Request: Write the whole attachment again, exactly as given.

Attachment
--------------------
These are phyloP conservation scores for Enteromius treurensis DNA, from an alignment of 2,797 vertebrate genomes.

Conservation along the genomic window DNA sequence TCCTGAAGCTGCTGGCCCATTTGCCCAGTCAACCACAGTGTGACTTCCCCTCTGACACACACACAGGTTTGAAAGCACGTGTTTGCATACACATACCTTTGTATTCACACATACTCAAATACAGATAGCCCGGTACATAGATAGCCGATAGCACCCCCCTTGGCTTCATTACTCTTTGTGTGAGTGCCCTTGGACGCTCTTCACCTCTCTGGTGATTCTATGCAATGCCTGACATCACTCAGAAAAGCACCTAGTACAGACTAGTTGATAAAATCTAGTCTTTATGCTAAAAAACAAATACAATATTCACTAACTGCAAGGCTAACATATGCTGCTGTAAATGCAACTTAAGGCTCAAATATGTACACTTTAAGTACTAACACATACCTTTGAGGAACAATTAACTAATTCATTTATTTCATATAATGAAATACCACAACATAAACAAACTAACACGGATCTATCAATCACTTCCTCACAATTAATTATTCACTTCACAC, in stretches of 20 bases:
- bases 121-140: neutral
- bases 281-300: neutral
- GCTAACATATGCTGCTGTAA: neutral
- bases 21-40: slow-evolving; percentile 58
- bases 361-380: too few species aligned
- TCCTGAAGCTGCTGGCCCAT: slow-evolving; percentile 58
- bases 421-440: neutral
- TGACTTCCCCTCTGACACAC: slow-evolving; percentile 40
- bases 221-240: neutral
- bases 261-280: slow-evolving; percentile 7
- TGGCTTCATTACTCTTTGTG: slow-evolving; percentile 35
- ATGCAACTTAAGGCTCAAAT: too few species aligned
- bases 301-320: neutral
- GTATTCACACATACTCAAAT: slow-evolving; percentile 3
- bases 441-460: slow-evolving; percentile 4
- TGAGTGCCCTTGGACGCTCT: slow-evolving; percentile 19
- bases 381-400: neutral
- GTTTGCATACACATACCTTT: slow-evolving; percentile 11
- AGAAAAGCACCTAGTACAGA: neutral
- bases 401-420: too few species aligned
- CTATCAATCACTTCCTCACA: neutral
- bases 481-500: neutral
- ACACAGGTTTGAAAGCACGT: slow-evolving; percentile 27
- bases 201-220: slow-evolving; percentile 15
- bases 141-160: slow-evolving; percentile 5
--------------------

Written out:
These are phyloP conservation scores for Enteromius treurensis DNA, from an alignment of 2,797 vertebrate genomes.

Conservation along the genomic window DNA sequence TCCTGAAGCTGCTGGCCCATTTGCCCAGTCAACCACAGTGTGACTTCCCCTCTGACACACACACAGGTTTGAAAGCACGTGTTTGCATACACATACCTTTGTATTCACACATACTCAAATACAGATAGCCCGGTACATAGATAGCCGATAGCACCCCCCTTGGCTTCATTACTCTTTGTGTGAGTGCCCTTGGACGCTCTTCACCTCTCTGGTGATTCTATGCAATGCCTGACATCACTCAGAAAAGCACCTAGTACAGACTAGTTGATAAAATCTAGTCTTTATGCTAAAAAACAAATACAATATTCACTAACTGCAAGGCTAACATATGCTGCTGTAAATGCAACTTAAGGCTCAAATATGTACACTTTAAGTACTAACACATACCTTTGAGGAACAATTAACTAATTCATTTATTTCATATAATGAAATACCACAACATAAACAAACTAACACGGATCTATCAATCACTTCCTCACAATTAATTATTCACTTCACAC, in stretches of 20 bases:
- bases 121-140: neutral
- bases 281-300: neutral
- GCTAACATATGCTGCTGTAA: neutral
- bases 21-40: slow-evolving; percentile 58
- bases 361-380: too few species aligned
- TCCTGAAGCTGCTGGCCCAT: slow-evolving; percentile 58
- bases 421-440: neutral
- TGACTTCCCCTCTGACACAC: slow-evolving; percentile 40
- bases 221-240: neutral
- bases 261-280: slow-evolving; percentile 7
- TGGCTTCATTACTCTTTGTG: slow-evolving; percentile 35
- ATGCAACTTAAGGCTCAAAT: too few species aligned
- bases 301-320: neutral
- GTATTCACACATACTCAAAT: slow-evolving; percentile 3
- bases 441-460: slow-evolving; percentile 4
- TGAGTGCCCTTGGACGCTCT: slow-evolving; percentile 19
- bases 381-400: neutral
- GTTTGCATACACATACCTTT: slow-evolving; percentile 11
- AGAAAAGCACCTAGTACAGA: neutral
- bases 401-420: too few species aligned
- CTATCAATCACTTCCTCACA: neutral
- bases 481-500: neutral
- ACACAGGTTTGAAAGCACGT: slow-evolving; percentile 27
- bases 201-220: slow-evolving; percentile 15
- bases 141-160: slow-evolving; percentile 5